Tag Archives: Bomber Command

No writing home

Most of the crews of Bomber Command fought an unending battle with fear during their tours. Here, three pilots recall the fractured life between warm, summer afternoons spent playing cricket and the nightly hell over Germany:

“I was not troubled in my conscience because we were fighting a very ruthless enemy. We all knew this. Our families were home behind us and we were rather like a crusader with his sword in front of them. My thoughts at the time were that I have a family, and a bigger family – the public – and I was going to do my damnedest to stop the Germans coming across.”

Wing Commander,
Rod Rodley DSO DFC AE, Bomber Command website

‘It was a Jekyll and Hyde existence really, and it was funny to just ride around your bike among the fields, and think, well, it’s not many hours since we were in another, completely different world. And probably thinking maybe just once or twice about friends who hadn’t come back. It was a schizophrenic life really. You had to have two caps, one to enjoy yourself and one to get serious.’
Roy MacDonald (as quoted on BBC History site)

‘When the flight crews arrived in the Mess you got an idea from their general behaviour and attitude how long they would last. We would bet among ourselves – “Oh, he’ll make it” or “He won’t make it”. Sitting in a corner writing home was not the sort of thing the average chap did. There were too many things to do to worry about your mother. The young marrieds were the ones who suffered most. We just enjoyed ourselves in our free time. We loved flying. There were sadder times, if a crew didn’t return. One night we lost three aeroplanes, 21 people. There was the ritual of moving their kit from the room. Not 24 hours later, or even less, a truck would come through the gates with the new crews to replace those lost. They would come into the Mess where those who had been on the Squadron for a month or two were considered old hands.

I don’t think we worried about it at the time. We had a job to do. Our role was flying aeroplanes to do whatever we could for the war effort. Of course, one never got to know people for any length of time. On the Squadron we knew that it was short-lived, that we would move on if we survived to the end of our tour. We sorted out our friends. The loners, the ones who sat writing letters home, these were the ones that didn’t seem to last. The ones who enjoyed life, who seemed a bit juvenile at times, survived. My best friend on the Squadron survived with me. There were others that I knew very well who were killed. That was Mess life. Squadron life. It was an odd feeling – I could look back and think I was very hard, that people were hard, but they weren’t really. It was a matter of accepting it. This is what happened in war.”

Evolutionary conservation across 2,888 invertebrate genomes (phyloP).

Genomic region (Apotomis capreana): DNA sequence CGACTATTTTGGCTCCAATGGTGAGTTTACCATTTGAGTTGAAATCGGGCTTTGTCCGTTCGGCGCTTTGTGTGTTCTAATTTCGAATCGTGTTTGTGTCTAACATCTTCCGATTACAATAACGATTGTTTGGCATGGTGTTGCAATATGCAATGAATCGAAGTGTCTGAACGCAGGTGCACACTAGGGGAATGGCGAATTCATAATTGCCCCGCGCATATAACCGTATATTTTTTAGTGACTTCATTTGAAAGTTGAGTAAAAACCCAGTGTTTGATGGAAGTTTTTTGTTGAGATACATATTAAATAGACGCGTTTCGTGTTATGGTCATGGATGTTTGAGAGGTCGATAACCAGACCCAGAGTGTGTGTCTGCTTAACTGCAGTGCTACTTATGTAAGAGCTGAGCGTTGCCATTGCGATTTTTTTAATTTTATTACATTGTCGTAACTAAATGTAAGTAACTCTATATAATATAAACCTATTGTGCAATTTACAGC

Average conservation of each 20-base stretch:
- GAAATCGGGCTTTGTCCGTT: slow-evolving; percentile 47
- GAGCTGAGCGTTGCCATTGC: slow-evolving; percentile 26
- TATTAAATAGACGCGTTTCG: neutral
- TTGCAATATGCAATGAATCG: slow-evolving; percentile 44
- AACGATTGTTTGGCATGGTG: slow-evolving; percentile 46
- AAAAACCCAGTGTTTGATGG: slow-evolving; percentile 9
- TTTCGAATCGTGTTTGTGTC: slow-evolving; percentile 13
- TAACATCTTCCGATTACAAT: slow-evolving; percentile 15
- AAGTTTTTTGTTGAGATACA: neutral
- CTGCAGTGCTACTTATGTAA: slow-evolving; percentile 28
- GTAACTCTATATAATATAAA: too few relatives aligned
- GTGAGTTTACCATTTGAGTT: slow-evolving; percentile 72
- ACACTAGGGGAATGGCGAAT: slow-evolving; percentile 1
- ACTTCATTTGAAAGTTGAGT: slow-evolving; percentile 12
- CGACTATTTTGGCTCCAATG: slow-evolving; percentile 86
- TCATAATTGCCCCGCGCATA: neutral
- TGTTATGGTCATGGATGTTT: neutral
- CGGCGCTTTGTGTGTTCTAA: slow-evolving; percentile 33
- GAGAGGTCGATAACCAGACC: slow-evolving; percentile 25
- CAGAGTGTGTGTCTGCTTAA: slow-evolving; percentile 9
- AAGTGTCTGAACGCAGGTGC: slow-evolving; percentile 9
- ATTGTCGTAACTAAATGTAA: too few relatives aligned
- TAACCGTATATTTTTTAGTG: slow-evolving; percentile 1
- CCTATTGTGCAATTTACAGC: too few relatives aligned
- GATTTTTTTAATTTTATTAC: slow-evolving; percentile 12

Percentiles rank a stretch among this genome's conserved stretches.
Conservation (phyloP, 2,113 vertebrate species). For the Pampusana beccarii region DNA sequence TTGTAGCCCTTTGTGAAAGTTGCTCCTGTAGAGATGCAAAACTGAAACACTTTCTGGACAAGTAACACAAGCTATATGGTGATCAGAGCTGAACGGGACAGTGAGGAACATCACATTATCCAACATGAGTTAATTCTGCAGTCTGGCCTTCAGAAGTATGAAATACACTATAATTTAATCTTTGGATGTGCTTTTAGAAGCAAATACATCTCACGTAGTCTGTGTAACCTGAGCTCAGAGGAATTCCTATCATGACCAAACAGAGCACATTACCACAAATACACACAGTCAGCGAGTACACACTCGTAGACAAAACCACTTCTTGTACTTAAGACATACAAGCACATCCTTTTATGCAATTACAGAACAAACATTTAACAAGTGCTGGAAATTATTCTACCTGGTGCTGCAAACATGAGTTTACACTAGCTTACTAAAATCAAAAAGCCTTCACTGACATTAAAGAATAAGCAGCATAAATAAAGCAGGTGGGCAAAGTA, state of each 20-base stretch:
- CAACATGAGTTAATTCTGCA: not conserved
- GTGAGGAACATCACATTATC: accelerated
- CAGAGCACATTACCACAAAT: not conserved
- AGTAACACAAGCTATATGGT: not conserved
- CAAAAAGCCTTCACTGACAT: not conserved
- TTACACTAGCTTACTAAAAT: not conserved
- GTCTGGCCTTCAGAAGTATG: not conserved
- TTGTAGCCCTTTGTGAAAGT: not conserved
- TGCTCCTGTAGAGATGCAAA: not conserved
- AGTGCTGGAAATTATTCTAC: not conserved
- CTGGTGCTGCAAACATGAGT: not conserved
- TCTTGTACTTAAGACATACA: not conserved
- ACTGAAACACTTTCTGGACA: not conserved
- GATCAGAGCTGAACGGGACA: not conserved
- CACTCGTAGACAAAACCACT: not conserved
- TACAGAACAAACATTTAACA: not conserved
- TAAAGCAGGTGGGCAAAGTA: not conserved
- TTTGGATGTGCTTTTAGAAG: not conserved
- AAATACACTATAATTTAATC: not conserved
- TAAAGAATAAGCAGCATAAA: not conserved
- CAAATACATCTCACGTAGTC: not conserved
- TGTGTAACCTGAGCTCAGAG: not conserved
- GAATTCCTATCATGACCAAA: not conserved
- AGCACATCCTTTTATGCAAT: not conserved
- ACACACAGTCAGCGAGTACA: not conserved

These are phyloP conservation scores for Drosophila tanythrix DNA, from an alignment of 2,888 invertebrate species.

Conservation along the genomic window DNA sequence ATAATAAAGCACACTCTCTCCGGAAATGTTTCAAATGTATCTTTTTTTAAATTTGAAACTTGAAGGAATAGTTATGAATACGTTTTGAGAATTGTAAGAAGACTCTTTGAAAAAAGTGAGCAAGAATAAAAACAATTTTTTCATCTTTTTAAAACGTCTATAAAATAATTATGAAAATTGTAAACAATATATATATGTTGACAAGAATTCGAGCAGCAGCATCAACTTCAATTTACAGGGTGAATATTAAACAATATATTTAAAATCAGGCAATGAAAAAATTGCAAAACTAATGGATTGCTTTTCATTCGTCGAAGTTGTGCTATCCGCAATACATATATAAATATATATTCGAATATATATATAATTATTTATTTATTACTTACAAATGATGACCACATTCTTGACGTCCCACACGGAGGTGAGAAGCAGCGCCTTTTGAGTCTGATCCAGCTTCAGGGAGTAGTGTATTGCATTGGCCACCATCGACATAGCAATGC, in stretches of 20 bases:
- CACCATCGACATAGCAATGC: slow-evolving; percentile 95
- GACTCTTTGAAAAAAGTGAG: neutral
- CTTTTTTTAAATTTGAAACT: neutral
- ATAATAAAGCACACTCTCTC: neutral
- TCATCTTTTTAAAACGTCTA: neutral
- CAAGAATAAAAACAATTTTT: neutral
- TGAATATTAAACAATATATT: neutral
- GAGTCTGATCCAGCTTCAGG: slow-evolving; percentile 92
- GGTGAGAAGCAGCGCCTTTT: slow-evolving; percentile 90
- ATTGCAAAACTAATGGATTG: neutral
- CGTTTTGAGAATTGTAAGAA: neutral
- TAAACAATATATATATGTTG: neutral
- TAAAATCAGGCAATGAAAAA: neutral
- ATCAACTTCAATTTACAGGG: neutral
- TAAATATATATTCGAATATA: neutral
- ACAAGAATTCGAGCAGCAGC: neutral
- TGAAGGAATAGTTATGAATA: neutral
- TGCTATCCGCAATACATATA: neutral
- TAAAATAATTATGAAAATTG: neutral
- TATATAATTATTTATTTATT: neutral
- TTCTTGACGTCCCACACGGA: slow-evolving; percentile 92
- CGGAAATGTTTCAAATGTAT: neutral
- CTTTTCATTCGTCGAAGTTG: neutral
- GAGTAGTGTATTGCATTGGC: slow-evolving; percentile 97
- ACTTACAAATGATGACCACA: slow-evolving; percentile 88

Maurice Chick,
Bomber Command Pathfinder pilot

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A summing up of technical advances

“By late 1944, Bomber Command and the USAAF possessed the means to undertake what Harris had attempted without success in 1942 and 1943: the wholesale destruction of Germany’s cities. But it was too late. When they possessed the strategic justification- in 1942 and 1943- they lacked the means. By winter in 1944, when they had gained the means, the justification was gone, for the Allied armies were evidently on the verge of complete vistory on the ground, and it was only a combination of their own shortcomings and the Wehrmacht’s genius that delayed the end so long. In the last months of war Bomber Command contributed to the punishment of the Germany more than the defeat 0f the enemy”. (Hastings 456)


The lesser evil

Cologne in 1945

 

 

The next series of posts will relate to the outcomes of Bomber Command’s strategic air offensive in Europe. I’ve segmented the analysis into three topics: How did they do it- both in the moral and the operational sense? What were the results? How is it remembered and recorded?

In the early phases of the war, all raids were directed against military targets. As it became increasingly apparent that it was not possible to attack such specific destinations with precision, the campaign was shifted to area bombing.

Operation Millennium

In 1942 , Sir Arthur Harris knew that the future of Bomber Command was still in doubt. He approached both Winston Churchill and Sir Charles Portal with the bold idea of assembling a force of 1,000 bombers and sending them out in one massive raid on a German city.

Final orders were ready on 26 May with the full moon approaching. The force stood ready, waiting for the weather. His first choice of target was Hamburg, the second largest city in Germany and a great port. But the weather over Germany was unfavourable for three days running and, on 30 May, Harris decided to send the bombers to his second target choice – Cologne, the third largest city in Germany. Soon after noon on that day, the order to attack Cologne went out to the groups and squadrons and the raid took place that night.

The moral reckoning

The raid was deemed a great success, with devastating fires and casualties fueling the Allied propaganda machine. But not all agreed…

A report was sent to the Air Ministry analysing a sample of civilian letters opened by the censor after the raid: “There are those who are pleased, and those who regret that so much suffering should have to be inflicted.” (Hastings 216).